A Short Piece

An Unrealistic Wall Street Means An Invisibly Inefficient Main Street

Thoughts building on Market Legitimization by O.G. Rose.

Photo by Vandan Patel

Another term for “Stock Market” is “Capital Markets,” which should remind us that a point of Wall Street is the allocation and reallocation of resources and capital for the real economy. If Wall Street loses its connection with Main Street — if stocks basically have nothing to do with the real economy — there will be costly inefficiencies.

Though I’m personally fond and nostalgic of the company, Gamestop could be used as an example: as of March 30th, 2021, the stock is currently trading around $150 a share. Perhaps Gamestop is worth $30 a share, and no doubt the company was unfairly shorted after Covid, but is Gamestop really worth triple digits? If not, this is an example where a business is receiving capital and resources in an inefficient manner, where an old business is being propped up, possibly at the expense of new enterprises. This is an inefficiency.

If most of Wall Street is now decoupled from the real economy, our economy is becoming inefficient. Problematically though, the ways the real economy are inefficient due to a “unrealistic” stock market are going to be invisible to average people. We can’t see the businesses that would have started if capital was more efficiently allocated; we can’t see where resources would have been distributed to if stock prices reflected earnings; and so on. We never occupy alternative dimensions.

The US government is spending a lot of money, and debts are sky-rocking. However, if these debts stimulate productivity, then the debts will turn out to be investments and pay for themselves. Debt isn’t inherently bad: it depends on if productivity arises to back it, productivity which perhaps would have never arisen without the debts.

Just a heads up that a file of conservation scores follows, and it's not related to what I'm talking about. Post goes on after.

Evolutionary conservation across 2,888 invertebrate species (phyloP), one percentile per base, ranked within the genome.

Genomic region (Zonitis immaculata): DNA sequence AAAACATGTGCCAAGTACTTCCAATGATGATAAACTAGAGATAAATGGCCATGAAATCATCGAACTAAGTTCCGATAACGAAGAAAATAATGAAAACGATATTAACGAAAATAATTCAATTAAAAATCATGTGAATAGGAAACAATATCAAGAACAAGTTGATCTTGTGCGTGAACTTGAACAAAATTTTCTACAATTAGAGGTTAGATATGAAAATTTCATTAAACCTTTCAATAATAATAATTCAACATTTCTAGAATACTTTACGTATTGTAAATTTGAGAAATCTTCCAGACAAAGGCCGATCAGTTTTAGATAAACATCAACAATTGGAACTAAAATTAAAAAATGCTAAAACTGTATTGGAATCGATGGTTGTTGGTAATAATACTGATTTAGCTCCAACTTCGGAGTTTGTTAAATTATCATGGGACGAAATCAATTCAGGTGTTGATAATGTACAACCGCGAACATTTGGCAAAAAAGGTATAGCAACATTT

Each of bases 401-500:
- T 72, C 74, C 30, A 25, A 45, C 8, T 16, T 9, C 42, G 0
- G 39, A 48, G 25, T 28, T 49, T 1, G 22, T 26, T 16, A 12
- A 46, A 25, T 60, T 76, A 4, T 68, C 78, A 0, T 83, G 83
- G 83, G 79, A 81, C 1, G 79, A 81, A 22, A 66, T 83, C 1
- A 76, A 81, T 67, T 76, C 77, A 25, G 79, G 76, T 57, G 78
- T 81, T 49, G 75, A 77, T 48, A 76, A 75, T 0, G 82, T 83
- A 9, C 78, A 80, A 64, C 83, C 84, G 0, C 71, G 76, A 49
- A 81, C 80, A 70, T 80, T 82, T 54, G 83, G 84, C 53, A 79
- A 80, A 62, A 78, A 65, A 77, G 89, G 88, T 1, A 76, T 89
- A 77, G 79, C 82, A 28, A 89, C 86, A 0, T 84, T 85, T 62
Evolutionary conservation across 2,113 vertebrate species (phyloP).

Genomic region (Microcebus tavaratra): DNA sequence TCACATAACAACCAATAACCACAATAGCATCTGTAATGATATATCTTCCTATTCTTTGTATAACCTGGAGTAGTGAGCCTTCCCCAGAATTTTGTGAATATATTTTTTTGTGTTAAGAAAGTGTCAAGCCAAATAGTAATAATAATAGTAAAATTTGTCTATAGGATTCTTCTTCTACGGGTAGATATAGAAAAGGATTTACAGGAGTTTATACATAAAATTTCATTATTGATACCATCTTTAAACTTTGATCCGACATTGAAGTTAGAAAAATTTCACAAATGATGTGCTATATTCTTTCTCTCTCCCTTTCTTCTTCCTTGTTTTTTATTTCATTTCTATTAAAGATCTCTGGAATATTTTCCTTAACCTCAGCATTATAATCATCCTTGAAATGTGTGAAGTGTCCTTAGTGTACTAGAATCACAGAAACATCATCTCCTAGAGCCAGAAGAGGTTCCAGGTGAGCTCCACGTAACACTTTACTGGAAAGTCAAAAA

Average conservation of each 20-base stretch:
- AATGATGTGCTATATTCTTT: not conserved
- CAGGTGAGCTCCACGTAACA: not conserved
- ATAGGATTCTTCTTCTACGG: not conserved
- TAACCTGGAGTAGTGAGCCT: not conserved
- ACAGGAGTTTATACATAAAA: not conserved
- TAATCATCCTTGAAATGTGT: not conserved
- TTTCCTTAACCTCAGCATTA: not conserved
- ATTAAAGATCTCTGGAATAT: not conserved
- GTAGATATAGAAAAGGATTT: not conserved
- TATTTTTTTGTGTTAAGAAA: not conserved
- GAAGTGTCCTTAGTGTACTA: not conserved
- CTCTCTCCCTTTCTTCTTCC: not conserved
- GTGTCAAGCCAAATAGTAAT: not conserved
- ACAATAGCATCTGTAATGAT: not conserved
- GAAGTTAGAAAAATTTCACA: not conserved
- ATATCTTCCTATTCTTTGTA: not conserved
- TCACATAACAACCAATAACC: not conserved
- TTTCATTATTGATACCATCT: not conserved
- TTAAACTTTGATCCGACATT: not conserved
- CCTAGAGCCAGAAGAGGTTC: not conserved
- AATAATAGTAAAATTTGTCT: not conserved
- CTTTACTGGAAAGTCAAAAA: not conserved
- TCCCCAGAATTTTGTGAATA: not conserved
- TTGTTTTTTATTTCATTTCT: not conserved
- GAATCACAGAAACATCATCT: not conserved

Unfortunately, if debts are increased in a manner that ends up mostly driving up Wall Street and making the stock market the most expensive it’s ever been in history — as of 4.25.2021, check the Buffet Indicator — then there is a good chance that increased debts are contributing to an inefficient Wall Street, which means the efficiency of Main Street is (invisibly) falling. If Main Street is less efficient, then Main Street is less productive, which means the likelihood we will be able to back our debt is lessening. Hence, it is possible debt is being accumulating that is lowering the productivity necessary for transforming that very debt into investment.

A risk of government spending is that it causes inflation. If debt however generates productivity, then inflation will be well-managed. Generally, inflation rises when money is created that it is not backed by productivity, so if money creation increases productivity, inflation shouldn’t be a problem. Please note that in this way a mere rise in prices doesn’t necessarily mean inflation is happening: we have to be more nuanced. Unfortunately, if the government is creasing money that ends up lowering the efficiency of Wall Street (and Main Street by extension), then government debt is decreasing the productivity that can keep government debt from becoming inflationary. It’s like a snake eating its own tail.

Does government spending have to reduce market efficiency? No, but the point here is that it can do so, and a reason this matters is because the efficiency of Wall Street and the efficiency of Main Street are linked. If “market legitimacy” is in decline today due to a separation between Wall Street and Main Street (as discussed elsewhere by O.G. Rose), this is likely accompanied by a decline of overall market efficiency. This only worsens the “legitimation crisis,” for if Wall Street is getting richer while getting less efficient and becoming less helpful for Main Street, this only furthers the sentiment that Wall Street is a casino for rich people. Public outcry could begin to roar, which could hurt Wall Street in the name of Main Street, and yet paradoxically Wall Street is something that Main Street needs.

Sometimes, the relationship between Main Street and Wall Street feels like an example of “mutually assured destruction,” but only Wall Street has the time to use the resulting leverage in its favor. Main Street may have started to notice.

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